A commercial espionage dispute occurred between Taiwan AU Optronics Corp. (AUO) and China Star Optoelectronics (CSOT) . In an internal audit in November 2011, AUO reported to the city investigation bureau suspecting one or more employees of AUOmay be responsible of leaking commercial secrets to a manufacturer in China. However, Taiwan has no commercial espionage law, and only has a crime of disclosing commercial secrets obtained in occupation (Article 317 of the Criminal Law). The maximum punishment is fixed-term imprisonment for not more than one year. It seems that this is insufficient to deter crimes and cannot protect corporations' trade secrets.

In order to prevent serious trade secret leaking cases occurring repeatedly, the Executive Yuan had passed the amendment draft to the Trade Secrets Law on October 25, 2012, which significantly lifted criminal liability for trade secret infringing act that usually   Trade secret infringement usually conducted by a former employee who steals, misappropriates, or discloses trade secrets to a competitive company.  The commercial crime not only infringes on the former company’s R&D achievements but also impedes fair competition.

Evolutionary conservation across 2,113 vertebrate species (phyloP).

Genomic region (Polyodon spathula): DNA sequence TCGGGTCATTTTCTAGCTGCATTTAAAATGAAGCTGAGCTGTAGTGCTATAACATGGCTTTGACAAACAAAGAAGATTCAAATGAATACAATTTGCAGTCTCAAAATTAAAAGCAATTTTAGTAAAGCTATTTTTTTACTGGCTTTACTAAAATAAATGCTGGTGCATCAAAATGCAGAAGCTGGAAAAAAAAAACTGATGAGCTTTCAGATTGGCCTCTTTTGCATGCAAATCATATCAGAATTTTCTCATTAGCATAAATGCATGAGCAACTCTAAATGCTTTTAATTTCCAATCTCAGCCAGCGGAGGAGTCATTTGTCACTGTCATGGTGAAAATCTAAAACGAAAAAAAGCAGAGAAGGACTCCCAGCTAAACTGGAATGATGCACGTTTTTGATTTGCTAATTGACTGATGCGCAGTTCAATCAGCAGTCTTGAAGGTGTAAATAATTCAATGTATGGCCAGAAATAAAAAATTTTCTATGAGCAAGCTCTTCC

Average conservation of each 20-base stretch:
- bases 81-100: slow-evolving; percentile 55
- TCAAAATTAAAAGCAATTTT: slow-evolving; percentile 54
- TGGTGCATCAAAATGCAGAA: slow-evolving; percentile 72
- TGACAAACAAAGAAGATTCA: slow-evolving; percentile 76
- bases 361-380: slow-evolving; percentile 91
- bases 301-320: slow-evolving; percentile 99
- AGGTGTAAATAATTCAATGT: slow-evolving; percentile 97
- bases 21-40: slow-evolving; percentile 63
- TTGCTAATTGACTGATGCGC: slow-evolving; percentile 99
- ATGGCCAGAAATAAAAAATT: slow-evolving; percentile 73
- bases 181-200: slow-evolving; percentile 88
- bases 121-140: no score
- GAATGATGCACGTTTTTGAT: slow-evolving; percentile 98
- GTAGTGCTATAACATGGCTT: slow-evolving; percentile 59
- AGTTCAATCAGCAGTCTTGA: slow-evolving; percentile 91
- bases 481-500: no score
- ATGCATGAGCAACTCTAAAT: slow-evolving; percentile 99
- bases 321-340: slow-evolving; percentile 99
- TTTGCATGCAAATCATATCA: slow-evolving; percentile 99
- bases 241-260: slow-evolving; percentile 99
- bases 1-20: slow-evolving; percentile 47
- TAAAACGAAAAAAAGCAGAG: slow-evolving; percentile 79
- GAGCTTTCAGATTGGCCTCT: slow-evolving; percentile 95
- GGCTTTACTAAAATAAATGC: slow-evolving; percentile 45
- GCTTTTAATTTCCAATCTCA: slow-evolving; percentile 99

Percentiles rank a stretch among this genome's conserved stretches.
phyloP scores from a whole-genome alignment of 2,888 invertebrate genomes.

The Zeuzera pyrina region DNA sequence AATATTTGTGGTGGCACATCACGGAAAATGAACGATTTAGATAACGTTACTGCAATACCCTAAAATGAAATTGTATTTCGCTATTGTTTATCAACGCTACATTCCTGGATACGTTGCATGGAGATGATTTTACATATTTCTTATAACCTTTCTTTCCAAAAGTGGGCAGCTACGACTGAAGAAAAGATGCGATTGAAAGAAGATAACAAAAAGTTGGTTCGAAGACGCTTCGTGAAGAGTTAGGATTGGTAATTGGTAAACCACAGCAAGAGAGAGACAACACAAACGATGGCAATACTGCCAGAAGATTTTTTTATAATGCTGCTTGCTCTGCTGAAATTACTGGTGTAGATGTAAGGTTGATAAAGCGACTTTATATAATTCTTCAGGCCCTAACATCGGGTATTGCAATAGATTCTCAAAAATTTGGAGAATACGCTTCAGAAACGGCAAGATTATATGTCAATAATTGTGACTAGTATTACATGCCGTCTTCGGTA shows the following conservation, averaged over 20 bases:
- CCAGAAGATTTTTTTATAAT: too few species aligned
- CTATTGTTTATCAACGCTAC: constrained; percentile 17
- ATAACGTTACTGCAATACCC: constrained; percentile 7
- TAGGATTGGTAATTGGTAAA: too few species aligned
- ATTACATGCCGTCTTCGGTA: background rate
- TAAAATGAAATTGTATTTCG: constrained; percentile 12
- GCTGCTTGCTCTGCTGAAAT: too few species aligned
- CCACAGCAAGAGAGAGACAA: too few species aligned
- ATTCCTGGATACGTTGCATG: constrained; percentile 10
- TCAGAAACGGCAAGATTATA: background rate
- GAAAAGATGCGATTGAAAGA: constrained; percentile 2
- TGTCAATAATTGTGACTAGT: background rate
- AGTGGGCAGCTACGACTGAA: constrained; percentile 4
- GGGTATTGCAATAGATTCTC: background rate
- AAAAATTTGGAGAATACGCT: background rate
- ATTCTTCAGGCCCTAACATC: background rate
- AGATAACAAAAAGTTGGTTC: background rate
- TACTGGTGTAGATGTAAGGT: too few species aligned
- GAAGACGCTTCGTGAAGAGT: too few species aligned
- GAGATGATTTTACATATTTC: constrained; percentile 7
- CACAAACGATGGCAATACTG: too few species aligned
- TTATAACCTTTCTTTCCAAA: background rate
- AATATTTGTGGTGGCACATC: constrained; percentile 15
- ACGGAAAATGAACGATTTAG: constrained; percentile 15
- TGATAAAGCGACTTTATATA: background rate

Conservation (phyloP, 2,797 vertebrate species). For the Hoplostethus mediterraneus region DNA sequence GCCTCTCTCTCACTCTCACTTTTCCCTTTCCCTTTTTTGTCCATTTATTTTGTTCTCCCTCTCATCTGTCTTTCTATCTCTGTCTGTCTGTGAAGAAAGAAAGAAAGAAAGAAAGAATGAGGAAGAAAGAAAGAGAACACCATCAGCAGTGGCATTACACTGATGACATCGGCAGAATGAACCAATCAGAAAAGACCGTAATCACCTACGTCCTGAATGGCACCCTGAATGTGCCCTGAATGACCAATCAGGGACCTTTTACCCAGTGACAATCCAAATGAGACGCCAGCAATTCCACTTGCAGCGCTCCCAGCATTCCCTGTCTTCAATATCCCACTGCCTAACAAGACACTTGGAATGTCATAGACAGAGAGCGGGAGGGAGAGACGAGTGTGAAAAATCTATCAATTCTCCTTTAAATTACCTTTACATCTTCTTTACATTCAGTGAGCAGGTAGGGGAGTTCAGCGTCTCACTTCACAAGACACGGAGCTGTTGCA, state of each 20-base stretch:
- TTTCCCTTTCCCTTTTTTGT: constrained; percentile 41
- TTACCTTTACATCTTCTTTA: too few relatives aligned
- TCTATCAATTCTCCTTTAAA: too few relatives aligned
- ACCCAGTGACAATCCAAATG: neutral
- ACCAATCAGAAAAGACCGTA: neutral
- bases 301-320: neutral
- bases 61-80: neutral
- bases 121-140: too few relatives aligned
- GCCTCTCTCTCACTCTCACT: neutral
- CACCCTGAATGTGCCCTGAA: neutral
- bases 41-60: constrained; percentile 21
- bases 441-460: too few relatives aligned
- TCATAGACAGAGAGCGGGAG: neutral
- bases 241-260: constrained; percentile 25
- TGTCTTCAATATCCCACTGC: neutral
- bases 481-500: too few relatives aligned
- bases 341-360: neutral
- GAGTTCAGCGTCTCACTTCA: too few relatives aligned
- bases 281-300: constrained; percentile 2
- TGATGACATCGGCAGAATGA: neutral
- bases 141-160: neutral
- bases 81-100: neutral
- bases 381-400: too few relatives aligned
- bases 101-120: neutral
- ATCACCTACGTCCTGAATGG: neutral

The revision of Trade Secrets Law has four focuses:

  1. Revise the criminal liability and specify the constituent elements of the crime;
  2. Aggravate the punishment for infringing outside of Taiwan: if one intends to use the stolen trade secrets outside of Taiwan will face the statutory sentence from six months to five years maximum along with a fine of a maximum of NT$ 50 millions;
  3. Combine criminal punishments: the statutory sentence is fixed-term imprisonment for no more than five years along with a fine ofa maximum of NT$ 10 million; and
  4. The defendant bears the burden of proof todefend in order to accelerate the litigation. It is hoped that the aggravated punishments may have the deterring effect for similar serious economic crimes.